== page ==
If you’re a big gold fan, you might want to look at the CombiBar, which is a gold wafer that can easily be broken down into one-gram portions:
Private investors in Switzerland, Austria and Germany are lining up to buy gold bars the size of a credit card that can easily be broken into one gram pieces and used as payment in an emergency.
Now Swiss refinery Valcambi, a unit of U.S. mining giant Newmont, wants to bring its “CombiBar” to market in the United States and build up its sales presence India — the world’s largest consumer of gold where the precious metal has long served as a parallel currency.
Investors worried that inflation and financial market turmoil will wipe out the value of their cash have poured money into gold over the past decade. Prices have gained almost 500 percent since 2001 compared to a 12 percent increase in MSCI’s world equity index.
[. . .]
The CombiBar is particularly popular among grandparents who want to give their grandchildren a strip of gold rather than a coin, said Andreas Habluetzel head of the Swiss business of Degussa, a gold trading company.
Other customers buy gold for security reasons.
“Demand is rising every week,” Habluetzel said. “Particularly in Germany, people buying gold fear that the euro will break apart or that banks will run into problems.”
H/T to Tyler Cowen for the link.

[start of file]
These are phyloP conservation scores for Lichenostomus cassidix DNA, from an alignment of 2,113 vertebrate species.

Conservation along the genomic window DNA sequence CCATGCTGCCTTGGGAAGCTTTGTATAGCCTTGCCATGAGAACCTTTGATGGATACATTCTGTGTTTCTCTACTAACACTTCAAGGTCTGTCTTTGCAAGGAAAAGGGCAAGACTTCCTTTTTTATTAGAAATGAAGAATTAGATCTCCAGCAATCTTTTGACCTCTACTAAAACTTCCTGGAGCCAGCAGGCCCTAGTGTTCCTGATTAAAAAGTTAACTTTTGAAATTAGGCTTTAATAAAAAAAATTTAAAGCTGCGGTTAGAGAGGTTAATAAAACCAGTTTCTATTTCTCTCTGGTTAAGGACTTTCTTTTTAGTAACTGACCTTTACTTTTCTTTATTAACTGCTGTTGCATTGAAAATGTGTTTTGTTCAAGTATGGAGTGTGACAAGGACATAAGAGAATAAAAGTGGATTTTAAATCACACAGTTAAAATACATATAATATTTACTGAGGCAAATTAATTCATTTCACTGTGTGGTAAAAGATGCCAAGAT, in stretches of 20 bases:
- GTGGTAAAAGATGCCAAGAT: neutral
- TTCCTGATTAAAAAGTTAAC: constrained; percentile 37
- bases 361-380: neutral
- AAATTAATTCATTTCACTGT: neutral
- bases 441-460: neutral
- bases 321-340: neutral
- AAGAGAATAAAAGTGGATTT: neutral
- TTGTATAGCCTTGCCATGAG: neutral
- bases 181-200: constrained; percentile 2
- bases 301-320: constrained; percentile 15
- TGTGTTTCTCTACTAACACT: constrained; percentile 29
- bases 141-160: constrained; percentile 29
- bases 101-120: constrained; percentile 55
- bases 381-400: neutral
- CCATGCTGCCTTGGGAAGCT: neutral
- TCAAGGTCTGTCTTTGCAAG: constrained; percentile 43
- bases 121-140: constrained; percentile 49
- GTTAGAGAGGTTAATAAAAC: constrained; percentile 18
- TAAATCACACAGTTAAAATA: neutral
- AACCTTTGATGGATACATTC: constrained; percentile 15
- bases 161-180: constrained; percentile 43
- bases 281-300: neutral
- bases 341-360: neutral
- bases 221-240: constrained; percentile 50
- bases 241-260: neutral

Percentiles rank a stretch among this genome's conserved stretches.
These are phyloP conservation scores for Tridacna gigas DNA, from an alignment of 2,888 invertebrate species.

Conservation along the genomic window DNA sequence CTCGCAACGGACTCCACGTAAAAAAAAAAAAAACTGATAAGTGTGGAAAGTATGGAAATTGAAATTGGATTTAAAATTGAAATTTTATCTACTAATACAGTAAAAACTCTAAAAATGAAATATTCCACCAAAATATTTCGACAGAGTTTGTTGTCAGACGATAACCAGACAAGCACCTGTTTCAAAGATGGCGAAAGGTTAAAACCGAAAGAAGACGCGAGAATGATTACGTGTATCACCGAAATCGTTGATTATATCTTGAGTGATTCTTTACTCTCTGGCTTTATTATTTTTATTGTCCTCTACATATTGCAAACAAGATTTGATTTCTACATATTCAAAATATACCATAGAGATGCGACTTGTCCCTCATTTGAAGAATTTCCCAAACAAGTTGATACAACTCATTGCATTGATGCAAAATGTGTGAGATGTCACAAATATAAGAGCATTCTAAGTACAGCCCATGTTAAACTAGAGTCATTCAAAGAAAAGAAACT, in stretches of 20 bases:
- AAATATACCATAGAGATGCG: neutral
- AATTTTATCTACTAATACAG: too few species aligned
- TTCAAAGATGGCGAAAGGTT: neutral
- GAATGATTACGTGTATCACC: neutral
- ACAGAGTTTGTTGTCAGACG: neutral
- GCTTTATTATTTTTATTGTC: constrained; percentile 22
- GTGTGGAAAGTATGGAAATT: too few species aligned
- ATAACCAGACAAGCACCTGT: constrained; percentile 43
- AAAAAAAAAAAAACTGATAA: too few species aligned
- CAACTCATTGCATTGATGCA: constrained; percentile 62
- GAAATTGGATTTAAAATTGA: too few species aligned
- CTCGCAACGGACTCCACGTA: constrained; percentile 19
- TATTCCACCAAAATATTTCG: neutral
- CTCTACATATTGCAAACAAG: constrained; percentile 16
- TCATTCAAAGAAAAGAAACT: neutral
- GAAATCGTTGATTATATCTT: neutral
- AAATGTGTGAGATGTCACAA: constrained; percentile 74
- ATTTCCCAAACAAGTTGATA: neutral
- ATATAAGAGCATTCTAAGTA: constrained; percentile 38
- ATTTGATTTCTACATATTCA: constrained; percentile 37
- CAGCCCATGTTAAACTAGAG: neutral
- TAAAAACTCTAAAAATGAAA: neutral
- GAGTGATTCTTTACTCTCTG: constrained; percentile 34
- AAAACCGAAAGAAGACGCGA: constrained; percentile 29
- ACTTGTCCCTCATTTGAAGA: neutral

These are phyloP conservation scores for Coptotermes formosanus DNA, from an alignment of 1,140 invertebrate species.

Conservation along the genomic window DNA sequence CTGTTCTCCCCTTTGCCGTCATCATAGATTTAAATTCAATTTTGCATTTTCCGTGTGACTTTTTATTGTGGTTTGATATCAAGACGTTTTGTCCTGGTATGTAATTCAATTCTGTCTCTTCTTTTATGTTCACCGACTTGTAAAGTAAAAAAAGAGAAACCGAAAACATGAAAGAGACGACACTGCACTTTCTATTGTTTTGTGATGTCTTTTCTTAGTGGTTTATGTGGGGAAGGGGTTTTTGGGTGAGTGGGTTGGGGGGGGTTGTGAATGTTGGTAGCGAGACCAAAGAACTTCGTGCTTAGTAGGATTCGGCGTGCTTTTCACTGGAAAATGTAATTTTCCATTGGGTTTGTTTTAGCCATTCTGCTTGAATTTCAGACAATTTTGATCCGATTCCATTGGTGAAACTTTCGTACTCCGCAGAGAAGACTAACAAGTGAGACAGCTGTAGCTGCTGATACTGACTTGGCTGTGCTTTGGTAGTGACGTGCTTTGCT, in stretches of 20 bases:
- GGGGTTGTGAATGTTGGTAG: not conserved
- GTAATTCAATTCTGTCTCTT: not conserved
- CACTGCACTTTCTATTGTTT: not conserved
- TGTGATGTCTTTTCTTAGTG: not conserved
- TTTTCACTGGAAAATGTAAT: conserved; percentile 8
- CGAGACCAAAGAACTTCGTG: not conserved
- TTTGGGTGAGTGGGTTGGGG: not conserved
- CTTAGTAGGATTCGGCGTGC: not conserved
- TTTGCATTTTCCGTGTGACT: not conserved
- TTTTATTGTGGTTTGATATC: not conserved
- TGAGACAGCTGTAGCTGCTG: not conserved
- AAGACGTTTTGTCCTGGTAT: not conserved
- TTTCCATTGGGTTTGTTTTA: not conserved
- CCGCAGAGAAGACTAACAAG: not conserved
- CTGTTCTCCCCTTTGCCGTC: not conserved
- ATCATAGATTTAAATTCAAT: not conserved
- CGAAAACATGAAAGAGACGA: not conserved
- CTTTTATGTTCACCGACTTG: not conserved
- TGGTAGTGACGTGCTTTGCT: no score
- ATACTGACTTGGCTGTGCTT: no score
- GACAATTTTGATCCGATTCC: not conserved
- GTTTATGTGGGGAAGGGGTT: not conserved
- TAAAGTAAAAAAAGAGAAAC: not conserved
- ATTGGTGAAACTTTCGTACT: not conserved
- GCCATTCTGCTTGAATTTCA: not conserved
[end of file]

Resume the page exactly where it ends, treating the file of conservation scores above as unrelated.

Jon, my former virtual landlord, sent me this link while I was on vacation (and generally unable to stay connected to the internet for more than minutes at a time). If you’ve already seen this, my apologies for being late:
The First World War, explained as a pub fight…
Germany, Austria and Italy are stood together in the middle of the pub, when Serbia bumps into Austria, and spills Austria’s pint.
Austria demands Serbia buy it a complete new suit, because there are splashes on its trouser leg.
Germany expresses its support for Austria’s point of view
Britain recommends that everyone calm down a bit.
Serbia points out that it can’t afford a whole suit, but offers to pay for cleaning Austria’s trousers.
Russia and Serbia look at Austria.
Austria asks Serbia who it’s looking at.
Russia suggests that Austria should leave its little brother alone.
Austria inquires as to whose army will assist Russia in compelling it to do so.
As Jon pointed out, the key comment is “And when Germany wakes up, it goes out to its car, gets the gun out of the glovebox and heads back inside…”
A new study of Stonehenge by the University of Birmingham and Vienna’s Ludwig Boltzmann Institute for Archaeological Prospection and Virtual Archaeology has made its first major discovery:
Archaeologists have discovered a second henge at Stonehenge, described as the most exciting find there in 50 years.
The circular ditch surrounding a smaller circle of deep pits about a metre (3ft) wide has been unearthed at the world-famous site in Wiltshire.
Archaeologists conducting a multi-million pound study believe timber posts were in the pits.
Project leader Professor Vince Gaffney, from the University of Birmingham, said the discovery was “exceptional”.
The new “henge” — which means a circular monument dating to Neolithic and Bronze Ages — is situated about 900m (2,950ft) from the giant stones on Salisbury Plain.